Interestingly, we do not observe significant correlations between policy responses and other indicators of women’s representativeness. The only exception is a correlation between GDI and the Containment & health index, which is significant at the 10% level and hinges heavily on two outliers (if we drop the two outliers, the P-value of the correlation increases from 0.0931 to 0.2735).

Table 3. Scatterplots of policy responses and social representativeness and political representation variables.

Note: Scatterplots are constructed for 133 countries. Fitted lines are based on a quadratic function, shaded areas indicate 95 percent confidence intervals and country population is used for weights applied for fitted lines and bubbles. Correlation coefficients are reported with significance levels: *** p<0.01, ** p<0.05, * p<0.1.

In our partial correlation analysis, we do not control for the direct effects of the gender dimension of social norms and practices. Social norms, practices, as well as informal and formal rules can, however, explain a substantial part of the gender gap (Hawkesworth, 2003; Mackay, 2009; Franceschet, 2011; Elson, 1999; Froehlich et al., 2020) relevant for making decisions. Our measures of women’s political and social representativeness do not fully cover gender differences in norms and practices. As Hyland et al. (2020) point out, de-jure female empowerment does not necessarily translate into de-facto empowerment, especially in countries with social norms and informal rules that result in low representation of women in diverse societal spheres. The authors indicate that laws are actionable in a short period, while more time is needed to bring changes in social norms.  In our paper (Grigoryan and Khachatryan, 2021), we attempt to address this issue by incorporating the Social Institutions and Gender Index (SIGI) into the model and evaluating the confounding effect on the covariates of the model. We show that the WBLI captures the effect of the gender gap owing to social norms and practices on Covid-19 policy responses as measured by SIGI. This result suggests that the endogeneity arising from the omission of a measure of such a gender gap is likely to be minimal.

Discussion and Conclusions

Our correlation analysis suggests that it is the layer of women’s social representativeness that can explain the policy reactions of governments in times of the Covid-19 pandemic. This result is in line with the institutionalist literature on gender inequality and social role theory, which suggests that a more gender-balanced character of institutions translates into policy measures and related outcomes. Among the three indices constituting the social representativeness layer, the WBLI is, by construction, more inclusive in terms of capturing women’s role in diversified societal areas. From Table 2, we observe that the WBLI is the only index that is in strong correlation with all other indicators. We also identify strong dominance of the WBLI in correlations with policy responses: it is the only indicator that is significantly correlated with all three policy response measurements (Table 3).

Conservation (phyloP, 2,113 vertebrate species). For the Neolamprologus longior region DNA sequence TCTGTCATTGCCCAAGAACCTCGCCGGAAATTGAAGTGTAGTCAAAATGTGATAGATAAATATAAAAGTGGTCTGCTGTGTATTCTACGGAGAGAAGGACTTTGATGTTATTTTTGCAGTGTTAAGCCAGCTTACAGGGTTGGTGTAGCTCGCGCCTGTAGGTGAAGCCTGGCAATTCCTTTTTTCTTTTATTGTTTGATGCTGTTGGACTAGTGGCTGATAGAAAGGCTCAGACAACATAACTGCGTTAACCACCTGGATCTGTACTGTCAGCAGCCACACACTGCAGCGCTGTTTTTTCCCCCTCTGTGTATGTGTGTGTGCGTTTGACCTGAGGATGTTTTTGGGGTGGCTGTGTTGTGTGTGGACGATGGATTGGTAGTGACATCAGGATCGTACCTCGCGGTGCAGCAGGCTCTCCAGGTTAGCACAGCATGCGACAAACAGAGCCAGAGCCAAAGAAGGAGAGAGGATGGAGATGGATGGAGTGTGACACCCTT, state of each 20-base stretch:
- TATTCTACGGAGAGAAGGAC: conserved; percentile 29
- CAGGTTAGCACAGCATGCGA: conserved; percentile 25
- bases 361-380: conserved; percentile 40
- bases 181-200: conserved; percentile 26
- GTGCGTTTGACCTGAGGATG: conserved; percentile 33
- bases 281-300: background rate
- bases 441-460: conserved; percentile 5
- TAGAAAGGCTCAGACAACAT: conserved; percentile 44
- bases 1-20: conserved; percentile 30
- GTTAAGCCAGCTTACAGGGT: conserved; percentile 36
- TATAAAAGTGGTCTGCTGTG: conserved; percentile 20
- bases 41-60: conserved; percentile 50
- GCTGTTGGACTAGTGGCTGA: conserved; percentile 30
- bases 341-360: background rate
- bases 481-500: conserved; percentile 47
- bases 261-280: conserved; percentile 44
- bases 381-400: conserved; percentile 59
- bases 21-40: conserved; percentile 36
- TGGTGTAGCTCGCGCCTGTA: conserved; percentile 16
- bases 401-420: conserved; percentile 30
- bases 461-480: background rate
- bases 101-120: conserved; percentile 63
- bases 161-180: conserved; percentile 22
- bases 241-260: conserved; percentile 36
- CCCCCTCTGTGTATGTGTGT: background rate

To conclude, our results establish an association between female social representativeness, as measured by the (legal) equality of opportunities between men and women, and Covid-19 related policies. One potential interpretation of these findings concerns the central role of the gender balance in different institutions and layers of society in understanding policy responses to the Covid-19 pandemic. While it was parliaments and governments that implemented policies, we find that the measures undertaken correlate more strongly with factors related to the social representativeness of women rather than those related to their political representation. This suggests a dominant role of gender-balanced institutions at the ‘grass root’ level in terms of the scale and scope of the crisis response. Naturally, these institutions may result (or be correlated) with more gender-balanced political representation, but the latter alone is not helpful in explaining the variation in the reaction to the pandemic.  These results underline the importance of balanced gender representation in the labor market, business, and other spheres of social life.  Further investment and development of ‘grass root’ institutions that improve women’s socioeconomic opportunities, could provide a fundamental foundation for policy development in a crisis situation.

There could also be alternative interpretations of our findings. There is rich evidence that the gender dimension is deeply implicated in institutions (Acker, 1992; Chappell and Waylen, 2013; Lovenduski, 2005). Gender norms and gender practices have been shown to have an influence on the operation and interaction between formal and informal institutions (see, for instance, Chappell, 2010; Krook and Mackay, 2011; Chappell and Waylen, 2013) and the gender dimension of political institutions is reflected in their practices and values, hence affecting their outcomes (such as laws and policies), formation, and implementation (for instance, Acker, 1992). In turn, governmental policies and rules shape societal norms and expectations. These considerations imply that our results could be driven by the overall values, culture, and institutions of respective societies. These factors would both result in a more gender-neutral legal environment and ‘grass-root’ institutions, and ultimately, distinguish countries in their response to the Covid-19 pandemic. In this way, our results open an avenue for future studies in this important domain to better understand the causality of observed relationships.